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Unformatted text preview: I n March 2005, shares of stock in chipmaker Intel were trad-ing for about $23. At that price, Intel had a price-earnings ratio of 20, meaning that investors were willing to pay $20 for every dollar in income earned by Intel. At the same time, in-vestors were willing to pay a stunning $752 for each dollar earned by Computer Associates but only about $11 and $6 for each dollar earned by Whirlpool and Ford, respectively. And there were stocks like XM Satellite Radio, which, despite having no earnings (a loss actually), had a stock price of about $30 per share. Meanwhile, the average stock in the Standard and Poor’s (S&P) 500 index, which contains 500 of the largest publicly traded companies in the United States, had a PE ratio of 20, so Intel was about average in this regard. As we look at these numbers, an obvious question arises: Why were investors willing to pay so much for a dollar of Com-puter Associates’ earnings and so much less for a dollar earned by Ford? To understand the answer, we need to delve into subjects such as relative profitability and growth potential, and we also need to know how to compare financial and oper-ating information across companies. By a remarkable coinci-dence, that is precisely what this chapter is about. The PE ratio is just one example of a financial ratio. As we will see in this chapter, there are a wide variety of such ratios, all designed to summarize specific aspects of a firm’s financial position. In addition to discussing financial ratios and what they mean, we will have quite a bit to say about who uses this infor-mation and why. 3 Working with Financial Statements THE MOST IMPORTANT THING TO CARRY AWAY FROM THIS CHAPTER IS A GOOD UNDERSTANDING OF: ■ How to standardize financial statements for comparison purposes. ■ How to compute and, more importantly, interpret some common ratios. ■ The determinants of a firm’s profitability and growth. ■ Some of the problems and pitfalls in financial statement analysis. ross46733_ch03.qxd 7/8/05 07:23 PM Page 47 Everybody needs to understand ratios. Managers will find that almost every business characteristic, from profitability to employee productivity, is summarized in some kind of ratio. Marketers examine ratios dealing with costs, markups, and margins. Production personnel focus on ratios dealing with issues such as operating efficiency. Accountants need to under-stand ratios because, among other things, ratios are one of the most common and important forms of financial statement information. In fact, regardless of your field, you may very well find that your compensation is tied to some ratio or group of ratios. Perhaps that is the best reason to study up!...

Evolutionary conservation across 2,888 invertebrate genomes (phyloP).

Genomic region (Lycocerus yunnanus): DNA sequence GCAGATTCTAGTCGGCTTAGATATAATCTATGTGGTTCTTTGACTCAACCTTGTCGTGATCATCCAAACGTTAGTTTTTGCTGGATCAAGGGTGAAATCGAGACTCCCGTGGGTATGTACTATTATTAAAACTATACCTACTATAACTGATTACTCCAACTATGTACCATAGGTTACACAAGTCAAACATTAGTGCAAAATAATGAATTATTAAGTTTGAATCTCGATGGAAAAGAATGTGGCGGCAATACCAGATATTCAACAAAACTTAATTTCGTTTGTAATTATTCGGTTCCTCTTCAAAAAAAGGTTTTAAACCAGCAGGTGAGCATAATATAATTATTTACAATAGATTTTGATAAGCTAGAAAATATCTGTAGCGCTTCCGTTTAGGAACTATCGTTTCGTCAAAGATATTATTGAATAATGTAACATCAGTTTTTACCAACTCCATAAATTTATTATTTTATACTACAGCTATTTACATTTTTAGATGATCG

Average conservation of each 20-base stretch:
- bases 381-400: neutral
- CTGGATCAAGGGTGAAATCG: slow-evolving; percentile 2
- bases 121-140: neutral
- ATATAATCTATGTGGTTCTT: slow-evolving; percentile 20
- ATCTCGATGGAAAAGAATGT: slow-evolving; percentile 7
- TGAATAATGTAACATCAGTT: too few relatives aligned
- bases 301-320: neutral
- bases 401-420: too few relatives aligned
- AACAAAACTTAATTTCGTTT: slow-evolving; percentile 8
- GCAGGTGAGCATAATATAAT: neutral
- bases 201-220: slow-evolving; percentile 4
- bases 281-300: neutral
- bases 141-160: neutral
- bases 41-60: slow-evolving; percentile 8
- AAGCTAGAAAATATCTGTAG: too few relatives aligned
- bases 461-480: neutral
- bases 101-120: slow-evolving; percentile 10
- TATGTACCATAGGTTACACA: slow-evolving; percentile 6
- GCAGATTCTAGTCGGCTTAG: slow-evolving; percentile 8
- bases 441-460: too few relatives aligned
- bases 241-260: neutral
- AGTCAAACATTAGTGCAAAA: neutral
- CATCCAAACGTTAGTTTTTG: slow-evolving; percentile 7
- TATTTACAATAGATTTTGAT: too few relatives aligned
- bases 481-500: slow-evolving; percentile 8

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This note was uploaded on 08/18/2010 for the course ACCOUNTING Fin 101 taught by Professor Johnson during the Fall '10 term at DeVry Fresno.
- Fall '10
- The Land